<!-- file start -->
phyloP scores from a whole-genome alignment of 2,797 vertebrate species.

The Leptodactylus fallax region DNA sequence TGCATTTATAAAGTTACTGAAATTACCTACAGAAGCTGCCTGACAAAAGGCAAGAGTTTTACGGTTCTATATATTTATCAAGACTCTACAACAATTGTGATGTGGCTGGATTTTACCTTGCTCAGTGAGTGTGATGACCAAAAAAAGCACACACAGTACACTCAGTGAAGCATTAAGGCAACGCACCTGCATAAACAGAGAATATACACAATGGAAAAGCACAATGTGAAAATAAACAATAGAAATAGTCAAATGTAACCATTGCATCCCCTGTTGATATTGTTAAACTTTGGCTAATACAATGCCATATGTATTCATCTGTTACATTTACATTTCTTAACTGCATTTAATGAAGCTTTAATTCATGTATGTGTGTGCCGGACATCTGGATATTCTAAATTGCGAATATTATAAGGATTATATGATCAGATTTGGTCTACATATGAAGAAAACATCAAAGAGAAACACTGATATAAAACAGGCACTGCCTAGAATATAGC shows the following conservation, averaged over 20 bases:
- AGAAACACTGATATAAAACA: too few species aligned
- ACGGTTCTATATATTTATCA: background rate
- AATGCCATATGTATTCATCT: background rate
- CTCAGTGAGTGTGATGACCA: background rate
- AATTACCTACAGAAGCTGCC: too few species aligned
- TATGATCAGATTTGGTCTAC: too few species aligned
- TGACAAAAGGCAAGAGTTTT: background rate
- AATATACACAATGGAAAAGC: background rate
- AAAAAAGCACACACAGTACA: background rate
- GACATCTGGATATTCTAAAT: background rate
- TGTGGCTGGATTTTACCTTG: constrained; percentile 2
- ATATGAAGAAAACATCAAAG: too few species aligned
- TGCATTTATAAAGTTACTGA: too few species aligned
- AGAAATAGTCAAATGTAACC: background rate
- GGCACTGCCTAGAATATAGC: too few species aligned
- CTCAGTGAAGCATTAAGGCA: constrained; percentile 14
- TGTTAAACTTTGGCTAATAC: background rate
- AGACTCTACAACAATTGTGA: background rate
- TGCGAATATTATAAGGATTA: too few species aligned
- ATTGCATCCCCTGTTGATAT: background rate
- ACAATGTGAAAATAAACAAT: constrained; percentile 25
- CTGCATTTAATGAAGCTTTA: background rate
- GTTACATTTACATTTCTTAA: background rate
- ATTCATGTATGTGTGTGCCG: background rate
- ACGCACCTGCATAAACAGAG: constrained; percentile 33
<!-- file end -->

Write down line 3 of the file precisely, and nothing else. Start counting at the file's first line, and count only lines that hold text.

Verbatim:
- AGAAACACTGATATAAAACA: too few species aligned